We sit around a fire and await my grandma’s spirit to announce its presence by discolouring the small flame.
When brick-red becomes green, we know she is here. The fire coughs embers into the still air, and Mama Anyị’s voice seeps into our bones. Father straightens, and mother coughs.
“Welcome, Mama Anyị,” We all say, and wait for her to respond.
Mama Anyị does not respond at once; silence tenses the air. In the green light upon our faces, I note father’s uneasiness.
He lowers his head; when he raises it, our eyes meet. He takes his gaze away at once. The shame in those eyes is hidden well, like mother’s feelings for Tochi once were.
“You haven’t only brought this family shame. You have refused to take it away.” Mama Anyị’s voice reverberates against Father. “I know I didn’t give birth to a weakling. What has happened to you?”
“Mama Anyị.” Father begins, but Mama Anyị shuts him up. I know what he intended to say: something about how Tochi severed all soul-spirit connection between us — his family — and himself; how the boy had become impossible to trace.
“Keep your excuses,” The old ghost in the flame, Mama Anyị’s, barks. “It’s been only two months since he shorn himself. I am not a fool. I know it takes about a year for a soul-tie to be completely broken. The boy still remains connected to you. Aren’t you his father? He is alive, and can be traced. Well, except someone’s hiding him. Or except you have become a weakling, not only breeding a man-woman, but keeping one safe. You will not continue to bring me and your ancestors shame, Urechukwu,” she scoffs. “You will not be the reason I don’t find rest. The Guardians of Death are growing impatient. They threaten to destroy us eternally. We are stained. Your father and I, and your sister, Ure. Your son is the smudge on our souls. Do something fast. Take this stain away. Cleanse it with that bastard’s blood.”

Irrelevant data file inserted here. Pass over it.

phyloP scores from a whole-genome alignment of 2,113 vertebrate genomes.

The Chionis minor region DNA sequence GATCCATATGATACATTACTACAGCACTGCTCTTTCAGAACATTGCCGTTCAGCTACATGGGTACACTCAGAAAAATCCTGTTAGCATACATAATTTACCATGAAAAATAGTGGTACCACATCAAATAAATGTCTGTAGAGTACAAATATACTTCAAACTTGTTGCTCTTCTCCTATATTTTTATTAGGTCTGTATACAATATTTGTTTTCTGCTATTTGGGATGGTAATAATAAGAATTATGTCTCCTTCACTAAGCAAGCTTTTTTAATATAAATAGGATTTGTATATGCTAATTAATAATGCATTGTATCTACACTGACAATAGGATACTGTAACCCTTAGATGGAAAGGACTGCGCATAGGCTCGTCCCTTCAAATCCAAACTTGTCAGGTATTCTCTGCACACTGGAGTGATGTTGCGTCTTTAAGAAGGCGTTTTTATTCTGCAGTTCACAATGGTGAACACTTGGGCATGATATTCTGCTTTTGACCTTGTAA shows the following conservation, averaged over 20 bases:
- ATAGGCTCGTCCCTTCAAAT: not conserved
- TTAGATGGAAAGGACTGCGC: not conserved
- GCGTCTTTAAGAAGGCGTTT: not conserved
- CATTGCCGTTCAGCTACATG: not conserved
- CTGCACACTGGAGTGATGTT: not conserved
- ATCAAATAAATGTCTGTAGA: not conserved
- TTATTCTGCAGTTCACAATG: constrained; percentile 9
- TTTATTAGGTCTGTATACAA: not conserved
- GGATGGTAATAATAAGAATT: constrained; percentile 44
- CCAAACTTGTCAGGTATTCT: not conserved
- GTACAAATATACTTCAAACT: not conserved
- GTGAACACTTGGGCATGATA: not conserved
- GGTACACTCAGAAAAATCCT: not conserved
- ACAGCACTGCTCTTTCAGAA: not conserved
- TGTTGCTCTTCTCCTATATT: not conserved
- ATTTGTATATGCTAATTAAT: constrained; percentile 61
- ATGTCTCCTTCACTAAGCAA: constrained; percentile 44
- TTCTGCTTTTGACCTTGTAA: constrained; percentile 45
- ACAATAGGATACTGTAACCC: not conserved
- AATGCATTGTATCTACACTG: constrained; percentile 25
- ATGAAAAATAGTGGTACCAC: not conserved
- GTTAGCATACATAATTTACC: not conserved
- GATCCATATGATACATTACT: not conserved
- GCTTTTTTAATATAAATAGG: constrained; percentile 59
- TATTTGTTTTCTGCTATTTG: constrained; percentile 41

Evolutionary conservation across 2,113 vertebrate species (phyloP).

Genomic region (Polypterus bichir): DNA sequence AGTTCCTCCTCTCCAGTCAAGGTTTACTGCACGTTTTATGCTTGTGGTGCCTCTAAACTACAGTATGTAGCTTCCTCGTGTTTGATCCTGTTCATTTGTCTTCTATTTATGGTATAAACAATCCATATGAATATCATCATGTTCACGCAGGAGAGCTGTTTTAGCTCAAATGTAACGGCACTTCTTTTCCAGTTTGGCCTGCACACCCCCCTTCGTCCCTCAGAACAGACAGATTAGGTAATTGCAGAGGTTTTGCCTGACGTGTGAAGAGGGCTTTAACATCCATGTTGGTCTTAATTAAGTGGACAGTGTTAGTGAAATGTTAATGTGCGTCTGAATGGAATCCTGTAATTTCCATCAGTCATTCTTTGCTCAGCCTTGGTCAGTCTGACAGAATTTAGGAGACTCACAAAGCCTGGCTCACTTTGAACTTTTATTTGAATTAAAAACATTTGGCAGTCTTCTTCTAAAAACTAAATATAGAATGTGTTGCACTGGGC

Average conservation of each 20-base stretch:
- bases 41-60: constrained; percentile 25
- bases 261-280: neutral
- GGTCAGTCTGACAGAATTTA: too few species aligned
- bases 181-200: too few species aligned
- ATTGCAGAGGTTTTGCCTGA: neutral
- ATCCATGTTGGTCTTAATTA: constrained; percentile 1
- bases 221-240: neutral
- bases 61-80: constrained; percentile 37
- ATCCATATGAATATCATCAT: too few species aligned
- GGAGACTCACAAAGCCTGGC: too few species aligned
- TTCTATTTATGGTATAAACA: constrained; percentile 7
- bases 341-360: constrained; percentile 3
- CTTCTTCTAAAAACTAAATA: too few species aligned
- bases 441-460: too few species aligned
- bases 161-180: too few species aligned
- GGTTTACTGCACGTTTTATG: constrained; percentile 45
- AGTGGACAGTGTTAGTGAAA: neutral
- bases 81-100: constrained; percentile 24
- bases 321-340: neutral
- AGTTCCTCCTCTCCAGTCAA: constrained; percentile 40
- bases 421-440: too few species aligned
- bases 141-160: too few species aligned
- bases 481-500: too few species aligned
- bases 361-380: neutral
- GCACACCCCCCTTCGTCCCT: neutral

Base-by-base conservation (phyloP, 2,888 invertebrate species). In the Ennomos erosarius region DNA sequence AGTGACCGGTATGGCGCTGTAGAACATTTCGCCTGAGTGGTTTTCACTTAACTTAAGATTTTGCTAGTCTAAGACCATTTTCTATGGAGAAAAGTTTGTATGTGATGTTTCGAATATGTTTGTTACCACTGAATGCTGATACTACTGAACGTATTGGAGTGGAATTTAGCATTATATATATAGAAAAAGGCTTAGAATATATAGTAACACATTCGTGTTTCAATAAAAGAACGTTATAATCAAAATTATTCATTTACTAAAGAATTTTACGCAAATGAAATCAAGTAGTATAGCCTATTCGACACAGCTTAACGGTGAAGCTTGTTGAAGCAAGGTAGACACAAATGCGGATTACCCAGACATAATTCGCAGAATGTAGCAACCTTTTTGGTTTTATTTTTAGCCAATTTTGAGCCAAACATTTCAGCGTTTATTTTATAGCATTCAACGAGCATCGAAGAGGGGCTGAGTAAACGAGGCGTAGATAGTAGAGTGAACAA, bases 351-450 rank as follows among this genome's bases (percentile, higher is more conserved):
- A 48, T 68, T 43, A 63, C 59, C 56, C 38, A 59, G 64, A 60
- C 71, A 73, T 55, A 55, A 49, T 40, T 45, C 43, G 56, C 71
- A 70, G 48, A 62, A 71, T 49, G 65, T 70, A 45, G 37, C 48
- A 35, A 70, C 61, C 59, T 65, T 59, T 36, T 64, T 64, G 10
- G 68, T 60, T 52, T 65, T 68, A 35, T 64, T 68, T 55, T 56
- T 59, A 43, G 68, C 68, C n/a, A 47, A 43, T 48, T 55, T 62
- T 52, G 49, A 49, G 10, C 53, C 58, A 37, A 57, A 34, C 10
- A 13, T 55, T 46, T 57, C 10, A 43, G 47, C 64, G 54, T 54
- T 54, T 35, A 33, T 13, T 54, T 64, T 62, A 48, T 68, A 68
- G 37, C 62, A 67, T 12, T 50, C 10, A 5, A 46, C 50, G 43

Two months ago, on a cloudy night in June, Tochi ran away from home because our father had become suspicious about his sexuality; Father told our mother that Mama Anyị appeared to him in a dream, distressed, begging to be set free. He sounded quite sure it had something to with Tochi’s feminine traits.
When Tochi snuck into my room in the dead of a cold night to ask that I help him with his plan, I sat up, put on my kerosene lantern, and asked where he was leaving to.
A half-smile spread across his face, he began to tell me about his lover’s plan to take him away to a city where people are allowed to do whatever they want, where ghosts do not seek blood to purify themselves. He said it was going to be heaven there, having his lover’s skin on his whenever he wanted to feel warmth.
“Are you sure this will work?” I asked him. “Are you?”
But the eagerness in his voice didn’t waver. “Yes. Kachi says it will. He said it’s how he shorned himself from his father years ago, before he left the country. He said his sister helped him. No one could trace him after the shorning. No one but his sister. It will work.”
“Okay. Promise me you’ll be fine.”
The following evening, I put juices from some leaves in Father and Mother’s food to sedate them. I then stood beside their table and watched as swallowed balls of fufu dipped inside soup, waiting for the compliment from my father to drop like rain on parched soil.
“My daughter. The one who makes me proud. Soon, when you turn twenty-four, you will be in your husband’s house, doing this,” Father soon said, reaching for the clay bowl half-filled with water. “The food tastes like heaven.” He licked his hands.
Father would walk into his room with Mother, and the juices I put in their food would glue them to their beds.
Whilst they slept, Tochi and I would attempt the ritual of shorning.
Standing over father, we would hold hands and mutter words, then release our grip and make gestures in the air. A small fragment of Tochi’s soul soon came spiraling out of Father’s body. I was sure that wasn’t all. I tried to reach in deeper, but Tochi stopped me.